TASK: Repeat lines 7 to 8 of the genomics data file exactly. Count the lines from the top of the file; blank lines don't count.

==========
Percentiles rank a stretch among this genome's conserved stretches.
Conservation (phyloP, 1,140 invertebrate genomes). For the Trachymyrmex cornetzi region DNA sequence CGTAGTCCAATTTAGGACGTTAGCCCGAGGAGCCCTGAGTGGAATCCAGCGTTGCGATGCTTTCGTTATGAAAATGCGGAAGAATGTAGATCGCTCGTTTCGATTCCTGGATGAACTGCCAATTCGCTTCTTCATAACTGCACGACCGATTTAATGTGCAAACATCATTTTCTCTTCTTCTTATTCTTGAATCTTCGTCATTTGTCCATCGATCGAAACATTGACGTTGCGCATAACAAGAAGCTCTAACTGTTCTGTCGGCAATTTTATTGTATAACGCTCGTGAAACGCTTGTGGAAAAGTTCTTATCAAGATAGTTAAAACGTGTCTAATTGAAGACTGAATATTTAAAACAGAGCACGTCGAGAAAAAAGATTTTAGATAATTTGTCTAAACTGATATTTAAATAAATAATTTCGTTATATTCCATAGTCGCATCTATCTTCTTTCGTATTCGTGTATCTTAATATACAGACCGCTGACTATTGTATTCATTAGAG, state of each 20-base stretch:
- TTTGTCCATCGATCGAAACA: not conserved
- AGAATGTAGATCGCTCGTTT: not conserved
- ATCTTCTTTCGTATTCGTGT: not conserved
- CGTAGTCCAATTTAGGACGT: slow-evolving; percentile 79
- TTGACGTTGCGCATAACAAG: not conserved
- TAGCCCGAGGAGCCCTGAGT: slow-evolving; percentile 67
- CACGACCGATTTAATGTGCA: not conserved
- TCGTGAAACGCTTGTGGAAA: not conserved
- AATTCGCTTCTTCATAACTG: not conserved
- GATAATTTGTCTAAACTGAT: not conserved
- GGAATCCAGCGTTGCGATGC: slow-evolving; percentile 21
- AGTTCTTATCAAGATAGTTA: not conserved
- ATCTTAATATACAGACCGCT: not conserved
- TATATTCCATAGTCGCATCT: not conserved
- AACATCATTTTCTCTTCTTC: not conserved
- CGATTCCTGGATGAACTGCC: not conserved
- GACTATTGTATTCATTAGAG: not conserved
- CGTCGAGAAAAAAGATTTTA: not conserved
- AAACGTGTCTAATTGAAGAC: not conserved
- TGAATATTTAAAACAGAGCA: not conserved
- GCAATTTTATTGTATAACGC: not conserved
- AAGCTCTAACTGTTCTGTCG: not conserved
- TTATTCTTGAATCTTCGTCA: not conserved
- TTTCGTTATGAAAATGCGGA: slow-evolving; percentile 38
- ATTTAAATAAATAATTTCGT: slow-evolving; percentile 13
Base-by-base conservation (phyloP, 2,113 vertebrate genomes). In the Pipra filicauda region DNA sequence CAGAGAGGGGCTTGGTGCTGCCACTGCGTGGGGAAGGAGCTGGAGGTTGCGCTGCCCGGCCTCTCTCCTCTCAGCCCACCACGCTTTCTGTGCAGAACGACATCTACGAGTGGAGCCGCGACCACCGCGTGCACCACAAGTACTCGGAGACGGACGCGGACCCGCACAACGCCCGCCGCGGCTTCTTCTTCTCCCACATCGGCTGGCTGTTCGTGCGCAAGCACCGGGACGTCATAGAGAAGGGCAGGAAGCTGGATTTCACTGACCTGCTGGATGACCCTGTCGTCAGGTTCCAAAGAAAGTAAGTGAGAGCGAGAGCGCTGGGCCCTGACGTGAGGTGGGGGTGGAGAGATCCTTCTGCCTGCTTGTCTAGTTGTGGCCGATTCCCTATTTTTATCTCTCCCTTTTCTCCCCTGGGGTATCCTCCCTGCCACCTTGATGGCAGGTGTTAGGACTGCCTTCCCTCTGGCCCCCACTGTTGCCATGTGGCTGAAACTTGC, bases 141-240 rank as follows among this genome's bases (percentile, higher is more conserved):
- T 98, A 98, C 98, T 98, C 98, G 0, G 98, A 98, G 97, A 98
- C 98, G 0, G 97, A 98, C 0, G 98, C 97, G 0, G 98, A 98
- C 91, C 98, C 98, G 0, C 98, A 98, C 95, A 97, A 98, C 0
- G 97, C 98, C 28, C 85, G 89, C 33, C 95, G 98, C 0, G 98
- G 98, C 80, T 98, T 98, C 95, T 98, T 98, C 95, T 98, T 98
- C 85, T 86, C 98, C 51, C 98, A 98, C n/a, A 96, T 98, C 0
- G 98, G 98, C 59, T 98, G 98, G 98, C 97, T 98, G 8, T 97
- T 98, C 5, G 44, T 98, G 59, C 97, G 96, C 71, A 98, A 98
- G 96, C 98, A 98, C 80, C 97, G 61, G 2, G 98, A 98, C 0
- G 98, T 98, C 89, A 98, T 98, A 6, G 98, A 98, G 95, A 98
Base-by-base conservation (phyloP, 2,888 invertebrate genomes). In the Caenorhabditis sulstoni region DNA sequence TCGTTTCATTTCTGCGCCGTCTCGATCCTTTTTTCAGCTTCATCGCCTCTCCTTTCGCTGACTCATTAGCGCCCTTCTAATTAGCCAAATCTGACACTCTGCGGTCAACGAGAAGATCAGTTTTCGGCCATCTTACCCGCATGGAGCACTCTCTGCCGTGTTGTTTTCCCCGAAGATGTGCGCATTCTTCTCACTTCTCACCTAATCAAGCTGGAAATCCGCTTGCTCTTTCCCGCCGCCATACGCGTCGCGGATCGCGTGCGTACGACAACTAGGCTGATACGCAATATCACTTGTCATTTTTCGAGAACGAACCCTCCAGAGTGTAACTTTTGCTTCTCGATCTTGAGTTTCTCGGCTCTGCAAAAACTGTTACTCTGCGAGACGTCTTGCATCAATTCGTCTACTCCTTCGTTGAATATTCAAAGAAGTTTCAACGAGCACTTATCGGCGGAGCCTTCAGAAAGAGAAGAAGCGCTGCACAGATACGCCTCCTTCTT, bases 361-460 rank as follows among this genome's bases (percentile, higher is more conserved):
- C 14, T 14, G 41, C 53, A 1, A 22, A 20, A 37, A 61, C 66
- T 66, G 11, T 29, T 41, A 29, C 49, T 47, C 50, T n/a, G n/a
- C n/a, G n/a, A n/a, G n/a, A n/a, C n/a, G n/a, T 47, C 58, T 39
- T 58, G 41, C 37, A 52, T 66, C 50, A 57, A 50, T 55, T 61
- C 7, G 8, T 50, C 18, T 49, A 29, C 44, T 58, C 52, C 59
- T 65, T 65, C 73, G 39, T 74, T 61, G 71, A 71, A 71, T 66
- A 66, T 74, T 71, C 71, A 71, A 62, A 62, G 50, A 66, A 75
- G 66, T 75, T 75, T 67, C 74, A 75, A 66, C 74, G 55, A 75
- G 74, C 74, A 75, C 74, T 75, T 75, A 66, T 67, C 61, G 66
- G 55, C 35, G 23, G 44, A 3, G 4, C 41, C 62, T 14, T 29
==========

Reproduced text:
- TTGACGTTGCGCATAACAAG: not conserved
- TAGCCCGAGGAGCCCTGAGT: slow-evolving; percentile 67